Monkeypox Cases in the US Rise to 21: CDC

Monkeypox Cases in the US Rise to 21: CDC
The number of monkeypox cases in the United States has risen to 21 as of Friday, according to the Centers for Disease Control and Prevention (CDC).

The agency’s data show that there are four cases in New York, four in California, three in Florida, two in Colorado, two in Utah, and one each in Georgia, Illinois, Massachusetts, Pennsylvania, Virginia, and Washington state.

Health officials on Thursday said multiple U.S. cities reported suspected monkeypox cases.

“The Health Department has identified a Philadelphia resident who is a probable monkeypox case based on preliminary testing at the @PAHealthDept’s Bureau of Laboratories. Confirmatory monkeypox testing at the [CDC] is pending,” Philadelphia Public Health wrote on Twitter.

The agency also said that “monkeypox is spread through close, personal contact. Initial symptoms usually include fever, fatigue, headache, and enlarged lymph nodes. A rash often starts on the face and then appears on the palms, arms, legs, and other parts of the body.

Officials in Los Angeles County said the city’s health agency submitted data to the CDC about the first likely Los Angeles monkeypox infection.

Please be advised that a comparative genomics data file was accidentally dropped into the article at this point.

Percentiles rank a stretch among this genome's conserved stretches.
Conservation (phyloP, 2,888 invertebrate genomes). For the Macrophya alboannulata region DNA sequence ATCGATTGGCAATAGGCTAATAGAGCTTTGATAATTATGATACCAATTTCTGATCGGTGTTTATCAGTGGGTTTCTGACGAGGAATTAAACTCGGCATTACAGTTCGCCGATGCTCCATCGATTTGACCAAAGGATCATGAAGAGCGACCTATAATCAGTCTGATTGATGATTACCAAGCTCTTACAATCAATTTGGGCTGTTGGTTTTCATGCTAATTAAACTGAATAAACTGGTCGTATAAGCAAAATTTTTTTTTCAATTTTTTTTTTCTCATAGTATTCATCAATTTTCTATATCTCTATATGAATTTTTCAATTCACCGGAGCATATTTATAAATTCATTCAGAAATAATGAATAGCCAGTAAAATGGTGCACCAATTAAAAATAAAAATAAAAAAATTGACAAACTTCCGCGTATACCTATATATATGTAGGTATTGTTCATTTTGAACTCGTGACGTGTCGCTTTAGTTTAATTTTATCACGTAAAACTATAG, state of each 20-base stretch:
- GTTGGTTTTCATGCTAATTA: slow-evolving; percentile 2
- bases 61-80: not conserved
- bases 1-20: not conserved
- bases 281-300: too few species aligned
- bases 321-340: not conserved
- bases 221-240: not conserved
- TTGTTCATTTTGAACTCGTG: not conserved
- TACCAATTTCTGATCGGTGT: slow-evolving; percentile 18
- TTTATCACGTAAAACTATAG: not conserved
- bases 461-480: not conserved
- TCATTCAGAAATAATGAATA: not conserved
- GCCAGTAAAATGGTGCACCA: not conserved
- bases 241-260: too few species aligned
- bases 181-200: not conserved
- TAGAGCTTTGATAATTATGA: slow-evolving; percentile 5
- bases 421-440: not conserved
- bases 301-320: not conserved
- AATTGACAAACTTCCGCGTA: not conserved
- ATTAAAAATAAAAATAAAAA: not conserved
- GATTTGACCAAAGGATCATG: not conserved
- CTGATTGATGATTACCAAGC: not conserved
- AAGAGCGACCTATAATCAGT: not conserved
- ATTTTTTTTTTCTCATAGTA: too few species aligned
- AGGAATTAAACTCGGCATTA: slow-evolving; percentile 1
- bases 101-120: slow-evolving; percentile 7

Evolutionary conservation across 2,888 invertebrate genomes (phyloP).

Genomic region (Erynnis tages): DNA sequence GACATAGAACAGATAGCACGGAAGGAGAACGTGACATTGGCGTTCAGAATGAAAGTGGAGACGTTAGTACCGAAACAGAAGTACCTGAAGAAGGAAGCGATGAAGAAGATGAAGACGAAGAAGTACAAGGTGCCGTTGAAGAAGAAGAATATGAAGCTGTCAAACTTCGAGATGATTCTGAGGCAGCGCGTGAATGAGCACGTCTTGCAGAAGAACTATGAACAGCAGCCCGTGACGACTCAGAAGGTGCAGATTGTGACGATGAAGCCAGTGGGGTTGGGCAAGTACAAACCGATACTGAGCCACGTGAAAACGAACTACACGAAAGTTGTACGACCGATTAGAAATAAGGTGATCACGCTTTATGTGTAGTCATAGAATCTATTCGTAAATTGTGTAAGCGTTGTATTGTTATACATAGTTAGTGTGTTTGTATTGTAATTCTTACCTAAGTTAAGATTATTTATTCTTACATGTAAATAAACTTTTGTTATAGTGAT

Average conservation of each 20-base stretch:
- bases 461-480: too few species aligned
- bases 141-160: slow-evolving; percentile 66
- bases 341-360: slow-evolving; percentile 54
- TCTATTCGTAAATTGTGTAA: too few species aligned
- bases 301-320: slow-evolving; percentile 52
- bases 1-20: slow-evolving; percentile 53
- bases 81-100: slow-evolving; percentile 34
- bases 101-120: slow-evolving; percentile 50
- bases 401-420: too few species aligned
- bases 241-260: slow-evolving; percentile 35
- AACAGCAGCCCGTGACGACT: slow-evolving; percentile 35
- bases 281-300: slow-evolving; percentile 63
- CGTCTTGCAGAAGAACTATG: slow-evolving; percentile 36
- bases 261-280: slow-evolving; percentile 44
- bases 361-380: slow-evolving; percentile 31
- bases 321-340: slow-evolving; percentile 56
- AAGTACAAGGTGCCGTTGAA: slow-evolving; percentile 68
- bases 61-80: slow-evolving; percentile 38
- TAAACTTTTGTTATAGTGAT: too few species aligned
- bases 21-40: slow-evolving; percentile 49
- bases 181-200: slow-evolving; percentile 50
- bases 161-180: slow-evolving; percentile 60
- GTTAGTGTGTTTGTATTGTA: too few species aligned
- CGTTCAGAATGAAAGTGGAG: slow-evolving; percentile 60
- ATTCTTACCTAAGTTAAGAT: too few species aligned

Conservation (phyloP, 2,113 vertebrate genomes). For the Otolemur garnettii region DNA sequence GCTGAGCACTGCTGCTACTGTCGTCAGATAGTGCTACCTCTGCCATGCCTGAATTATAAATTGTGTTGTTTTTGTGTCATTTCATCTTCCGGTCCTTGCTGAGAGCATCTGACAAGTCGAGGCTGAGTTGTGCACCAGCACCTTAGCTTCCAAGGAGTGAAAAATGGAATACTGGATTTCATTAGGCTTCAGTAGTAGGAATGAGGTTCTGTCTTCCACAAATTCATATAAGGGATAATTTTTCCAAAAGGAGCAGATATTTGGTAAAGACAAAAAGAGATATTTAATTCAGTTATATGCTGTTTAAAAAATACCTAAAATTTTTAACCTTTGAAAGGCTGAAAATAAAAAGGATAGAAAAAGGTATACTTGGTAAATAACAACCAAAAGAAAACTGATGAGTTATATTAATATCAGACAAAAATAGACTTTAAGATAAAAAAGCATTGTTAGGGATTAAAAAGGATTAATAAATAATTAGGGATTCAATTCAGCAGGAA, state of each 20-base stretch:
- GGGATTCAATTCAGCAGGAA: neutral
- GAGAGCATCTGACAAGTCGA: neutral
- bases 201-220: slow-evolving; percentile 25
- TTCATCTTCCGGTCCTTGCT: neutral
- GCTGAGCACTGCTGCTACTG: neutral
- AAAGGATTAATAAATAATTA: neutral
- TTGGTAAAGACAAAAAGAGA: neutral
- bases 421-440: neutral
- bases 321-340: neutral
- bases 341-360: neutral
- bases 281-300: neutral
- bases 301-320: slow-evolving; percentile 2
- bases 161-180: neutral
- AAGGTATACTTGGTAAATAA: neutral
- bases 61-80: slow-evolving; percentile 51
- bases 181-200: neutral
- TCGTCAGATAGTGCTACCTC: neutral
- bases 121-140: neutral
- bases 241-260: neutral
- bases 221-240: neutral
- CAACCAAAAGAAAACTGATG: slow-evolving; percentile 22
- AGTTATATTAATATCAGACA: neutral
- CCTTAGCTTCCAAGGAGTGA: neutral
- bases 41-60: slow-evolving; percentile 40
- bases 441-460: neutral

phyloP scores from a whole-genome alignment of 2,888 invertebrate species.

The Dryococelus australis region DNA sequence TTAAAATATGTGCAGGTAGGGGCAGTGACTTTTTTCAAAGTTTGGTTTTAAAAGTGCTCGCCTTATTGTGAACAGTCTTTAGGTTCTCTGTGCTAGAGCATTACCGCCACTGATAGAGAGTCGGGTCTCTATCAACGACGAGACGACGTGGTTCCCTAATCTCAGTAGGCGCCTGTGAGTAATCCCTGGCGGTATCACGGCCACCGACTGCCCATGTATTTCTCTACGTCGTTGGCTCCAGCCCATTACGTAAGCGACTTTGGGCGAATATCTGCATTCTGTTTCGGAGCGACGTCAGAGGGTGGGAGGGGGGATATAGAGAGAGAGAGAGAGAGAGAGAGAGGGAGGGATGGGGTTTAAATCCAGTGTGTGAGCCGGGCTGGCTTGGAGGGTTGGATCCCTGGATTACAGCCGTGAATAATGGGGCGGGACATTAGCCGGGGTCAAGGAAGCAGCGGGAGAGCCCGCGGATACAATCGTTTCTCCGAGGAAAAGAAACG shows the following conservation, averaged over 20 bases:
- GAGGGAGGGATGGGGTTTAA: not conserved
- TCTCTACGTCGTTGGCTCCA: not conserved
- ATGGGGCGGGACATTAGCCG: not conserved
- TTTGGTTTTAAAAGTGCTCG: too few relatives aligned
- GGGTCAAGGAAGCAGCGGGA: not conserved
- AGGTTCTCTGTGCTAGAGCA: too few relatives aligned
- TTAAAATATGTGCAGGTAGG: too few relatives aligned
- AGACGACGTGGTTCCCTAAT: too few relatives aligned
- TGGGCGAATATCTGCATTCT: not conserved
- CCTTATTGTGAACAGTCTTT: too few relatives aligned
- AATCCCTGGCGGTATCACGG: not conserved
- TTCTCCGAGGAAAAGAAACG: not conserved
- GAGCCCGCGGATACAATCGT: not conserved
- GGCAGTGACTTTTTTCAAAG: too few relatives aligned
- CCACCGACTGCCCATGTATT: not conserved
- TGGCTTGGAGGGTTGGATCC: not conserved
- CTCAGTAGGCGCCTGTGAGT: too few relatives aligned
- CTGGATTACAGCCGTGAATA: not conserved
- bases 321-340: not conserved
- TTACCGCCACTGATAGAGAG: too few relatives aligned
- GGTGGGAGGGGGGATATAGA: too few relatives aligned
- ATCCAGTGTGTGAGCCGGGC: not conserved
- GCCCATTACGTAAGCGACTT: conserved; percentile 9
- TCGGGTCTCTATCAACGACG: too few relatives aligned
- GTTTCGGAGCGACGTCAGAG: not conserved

“The patient is an adult resident who recently traveled and had a known close contact to a case,” the Los Angeles Department of Public Health wrote. “Although the patient is symptomatic, they are doing well and not hospitalized. They are isolated from others.”

Around the same time, Chicago and Illinois state officials said a man who recently traveled to Europe was the state’s first likely case. The man is isolated and in good condition, officials said in a statement.

“The case remains isolated and at this time there is no indication there is a great risk of extensive local spread of the virus, as monkeypox does not spread as easily as the COVID-19 virus,” the two agencies said in the statement.

So far, in the recent outbreak in North America and Europe, no deaths have been reported. Monkeypox, a relative of smallpox, is endemic to several African countries, although outbreaks outside the continent are considered quite rare.

Earlier this week, the World Health Organization suggested that the virus may have been spreading undetected for some time before the recent outbreak.

“We don’t really know whether it’s too late to contain. What WHO and all member states are trying to do is prevent onward spread,” Dr. Rosamund Lewis, the WHO’s monkeypox technical lead, said on June 1 in Geneva. WHO Director-General Tedros Adhanom Ghebreyesus also said that most cases have been reported by homosexual males who sought care at health clinics for sexually transmitted diseases.

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